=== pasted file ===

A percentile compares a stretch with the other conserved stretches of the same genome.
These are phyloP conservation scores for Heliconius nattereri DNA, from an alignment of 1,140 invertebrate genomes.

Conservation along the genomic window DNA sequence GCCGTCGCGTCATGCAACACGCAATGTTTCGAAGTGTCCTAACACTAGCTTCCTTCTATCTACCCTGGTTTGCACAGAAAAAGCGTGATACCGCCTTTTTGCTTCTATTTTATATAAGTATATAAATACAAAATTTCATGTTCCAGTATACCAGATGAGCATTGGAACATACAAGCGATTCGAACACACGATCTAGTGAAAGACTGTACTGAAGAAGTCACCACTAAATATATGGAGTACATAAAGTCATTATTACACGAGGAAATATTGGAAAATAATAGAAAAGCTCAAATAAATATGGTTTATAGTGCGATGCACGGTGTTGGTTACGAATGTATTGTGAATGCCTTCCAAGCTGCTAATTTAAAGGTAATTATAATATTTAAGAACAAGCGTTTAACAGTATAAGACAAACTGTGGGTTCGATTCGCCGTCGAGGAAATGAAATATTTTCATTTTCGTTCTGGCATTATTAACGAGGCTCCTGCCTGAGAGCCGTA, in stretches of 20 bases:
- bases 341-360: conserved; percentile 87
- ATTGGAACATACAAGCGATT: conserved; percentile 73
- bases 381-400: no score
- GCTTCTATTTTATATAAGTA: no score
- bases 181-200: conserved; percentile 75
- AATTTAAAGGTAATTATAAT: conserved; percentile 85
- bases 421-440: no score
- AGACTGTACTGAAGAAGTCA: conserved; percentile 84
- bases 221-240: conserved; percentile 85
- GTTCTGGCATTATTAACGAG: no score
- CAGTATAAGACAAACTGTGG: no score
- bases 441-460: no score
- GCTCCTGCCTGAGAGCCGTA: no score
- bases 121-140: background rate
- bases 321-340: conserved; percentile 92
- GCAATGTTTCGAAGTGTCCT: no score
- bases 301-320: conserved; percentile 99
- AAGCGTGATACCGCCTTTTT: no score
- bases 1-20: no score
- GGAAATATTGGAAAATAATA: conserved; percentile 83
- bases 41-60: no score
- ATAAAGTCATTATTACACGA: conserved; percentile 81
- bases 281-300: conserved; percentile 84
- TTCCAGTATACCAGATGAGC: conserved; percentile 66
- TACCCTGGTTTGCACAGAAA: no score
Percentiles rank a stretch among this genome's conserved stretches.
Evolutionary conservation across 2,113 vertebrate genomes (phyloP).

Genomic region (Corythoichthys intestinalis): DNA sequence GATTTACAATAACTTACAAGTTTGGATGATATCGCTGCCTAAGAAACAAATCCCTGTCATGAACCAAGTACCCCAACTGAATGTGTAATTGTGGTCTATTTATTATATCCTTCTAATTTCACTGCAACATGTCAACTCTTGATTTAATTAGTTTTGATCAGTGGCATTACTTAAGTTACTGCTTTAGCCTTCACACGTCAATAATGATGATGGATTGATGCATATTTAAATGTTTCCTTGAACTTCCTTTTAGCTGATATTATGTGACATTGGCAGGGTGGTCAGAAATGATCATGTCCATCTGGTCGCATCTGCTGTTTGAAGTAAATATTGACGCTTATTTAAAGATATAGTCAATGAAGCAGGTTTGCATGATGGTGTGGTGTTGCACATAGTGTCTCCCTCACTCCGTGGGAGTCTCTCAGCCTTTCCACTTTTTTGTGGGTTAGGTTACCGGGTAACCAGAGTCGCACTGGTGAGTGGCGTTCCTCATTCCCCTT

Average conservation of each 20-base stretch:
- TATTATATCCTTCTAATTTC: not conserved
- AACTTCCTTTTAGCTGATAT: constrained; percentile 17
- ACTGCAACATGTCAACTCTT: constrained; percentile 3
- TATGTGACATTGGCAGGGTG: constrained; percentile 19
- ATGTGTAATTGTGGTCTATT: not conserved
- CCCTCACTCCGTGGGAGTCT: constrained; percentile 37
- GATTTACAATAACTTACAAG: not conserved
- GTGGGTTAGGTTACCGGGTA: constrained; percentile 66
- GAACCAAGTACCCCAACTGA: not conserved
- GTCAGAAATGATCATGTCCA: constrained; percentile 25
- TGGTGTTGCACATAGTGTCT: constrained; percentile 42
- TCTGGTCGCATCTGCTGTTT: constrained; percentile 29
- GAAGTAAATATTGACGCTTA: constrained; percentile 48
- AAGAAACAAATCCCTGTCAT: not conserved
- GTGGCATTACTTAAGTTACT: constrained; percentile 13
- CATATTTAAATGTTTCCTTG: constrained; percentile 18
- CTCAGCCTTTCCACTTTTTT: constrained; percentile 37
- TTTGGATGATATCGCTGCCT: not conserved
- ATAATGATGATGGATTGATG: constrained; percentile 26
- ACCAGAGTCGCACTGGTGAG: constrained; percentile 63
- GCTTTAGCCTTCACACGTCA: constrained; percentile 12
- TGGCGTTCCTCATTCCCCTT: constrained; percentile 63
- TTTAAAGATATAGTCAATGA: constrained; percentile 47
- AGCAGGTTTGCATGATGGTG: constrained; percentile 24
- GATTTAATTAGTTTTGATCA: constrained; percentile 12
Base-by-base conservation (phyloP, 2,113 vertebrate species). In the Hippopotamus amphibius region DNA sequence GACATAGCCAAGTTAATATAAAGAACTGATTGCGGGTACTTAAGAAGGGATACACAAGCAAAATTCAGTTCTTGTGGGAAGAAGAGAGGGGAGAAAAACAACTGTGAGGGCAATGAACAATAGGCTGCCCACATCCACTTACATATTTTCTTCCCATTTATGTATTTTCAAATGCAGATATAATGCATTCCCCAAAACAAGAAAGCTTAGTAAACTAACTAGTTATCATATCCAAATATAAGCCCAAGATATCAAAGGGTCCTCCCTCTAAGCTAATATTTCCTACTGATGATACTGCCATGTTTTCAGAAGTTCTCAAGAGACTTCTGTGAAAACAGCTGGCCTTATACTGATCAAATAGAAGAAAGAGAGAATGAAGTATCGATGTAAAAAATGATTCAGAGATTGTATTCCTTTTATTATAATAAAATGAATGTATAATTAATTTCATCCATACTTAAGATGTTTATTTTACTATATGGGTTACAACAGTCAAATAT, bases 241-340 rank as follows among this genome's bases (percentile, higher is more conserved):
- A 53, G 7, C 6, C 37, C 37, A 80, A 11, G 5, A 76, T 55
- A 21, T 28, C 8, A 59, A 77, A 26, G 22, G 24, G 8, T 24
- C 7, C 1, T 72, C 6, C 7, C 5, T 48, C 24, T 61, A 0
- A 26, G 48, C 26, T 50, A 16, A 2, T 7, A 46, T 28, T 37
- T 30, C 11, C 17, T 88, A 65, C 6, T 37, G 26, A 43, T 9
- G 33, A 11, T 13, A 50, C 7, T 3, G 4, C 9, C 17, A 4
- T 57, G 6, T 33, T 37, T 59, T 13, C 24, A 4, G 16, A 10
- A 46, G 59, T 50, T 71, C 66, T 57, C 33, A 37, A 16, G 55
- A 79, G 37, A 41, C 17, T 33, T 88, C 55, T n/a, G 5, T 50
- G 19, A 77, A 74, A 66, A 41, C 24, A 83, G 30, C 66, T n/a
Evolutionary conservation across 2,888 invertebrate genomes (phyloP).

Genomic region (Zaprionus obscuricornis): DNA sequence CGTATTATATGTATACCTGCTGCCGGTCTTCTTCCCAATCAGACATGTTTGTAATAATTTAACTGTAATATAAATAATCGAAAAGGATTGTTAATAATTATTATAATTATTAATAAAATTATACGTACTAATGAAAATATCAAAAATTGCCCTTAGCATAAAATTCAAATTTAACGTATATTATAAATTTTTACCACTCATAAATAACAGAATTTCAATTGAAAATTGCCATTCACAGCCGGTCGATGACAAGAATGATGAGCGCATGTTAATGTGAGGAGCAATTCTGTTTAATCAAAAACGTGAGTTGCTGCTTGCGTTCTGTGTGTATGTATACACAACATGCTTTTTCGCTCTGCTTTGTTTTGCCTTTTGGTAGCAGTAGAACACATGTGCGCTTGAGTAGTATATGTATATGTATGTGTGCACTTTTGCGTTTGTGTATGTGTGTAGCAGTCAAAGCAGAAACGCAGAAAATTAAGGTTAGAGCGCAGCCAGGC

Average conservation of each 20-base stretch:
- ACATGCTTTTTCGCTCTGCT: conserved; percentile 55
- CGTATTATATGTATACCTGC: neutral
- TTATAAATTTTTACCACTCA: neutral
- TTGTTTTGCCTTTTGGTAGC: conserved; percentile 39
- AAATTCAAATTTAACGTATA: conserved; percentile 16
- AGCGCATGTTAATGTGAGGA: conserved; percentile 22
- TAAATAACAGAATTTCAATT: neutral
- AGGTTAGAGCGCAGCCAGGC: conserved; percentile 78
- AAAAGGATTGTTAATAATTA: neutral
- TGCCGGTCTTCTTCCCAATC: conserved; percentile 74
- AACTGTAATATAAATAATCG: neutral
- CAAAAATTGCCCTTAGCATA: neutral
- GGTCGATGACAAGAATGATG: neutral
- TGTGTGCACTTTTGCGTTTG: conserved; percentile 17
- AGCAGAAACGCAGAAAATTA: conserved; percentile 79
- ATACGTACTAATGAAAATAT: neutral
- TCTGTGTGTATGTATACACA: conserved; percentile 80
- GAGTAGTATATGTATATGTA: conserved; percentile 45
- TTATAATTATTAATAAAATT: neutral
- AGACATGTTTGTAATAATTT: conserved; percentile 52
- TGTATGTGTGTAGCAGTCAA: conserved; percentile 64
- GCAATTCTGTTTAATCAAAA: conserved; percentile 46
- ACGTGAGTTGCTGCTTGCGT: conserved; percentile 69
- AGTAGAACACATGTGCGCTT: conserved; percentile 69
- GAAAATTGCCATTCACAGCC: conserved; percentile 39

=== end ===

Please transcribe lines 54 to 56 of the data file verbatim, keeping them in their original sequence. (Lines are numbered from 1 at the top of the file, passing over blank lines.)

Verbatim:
- TGGCGTTCCTCATTCCCCTT: constrained; percentile 63
- TTTAAAGATATAGTCAATGA: constrained; percentile 47
- AGCAGGTTTGCATGATGGTG: constrained; percentile 24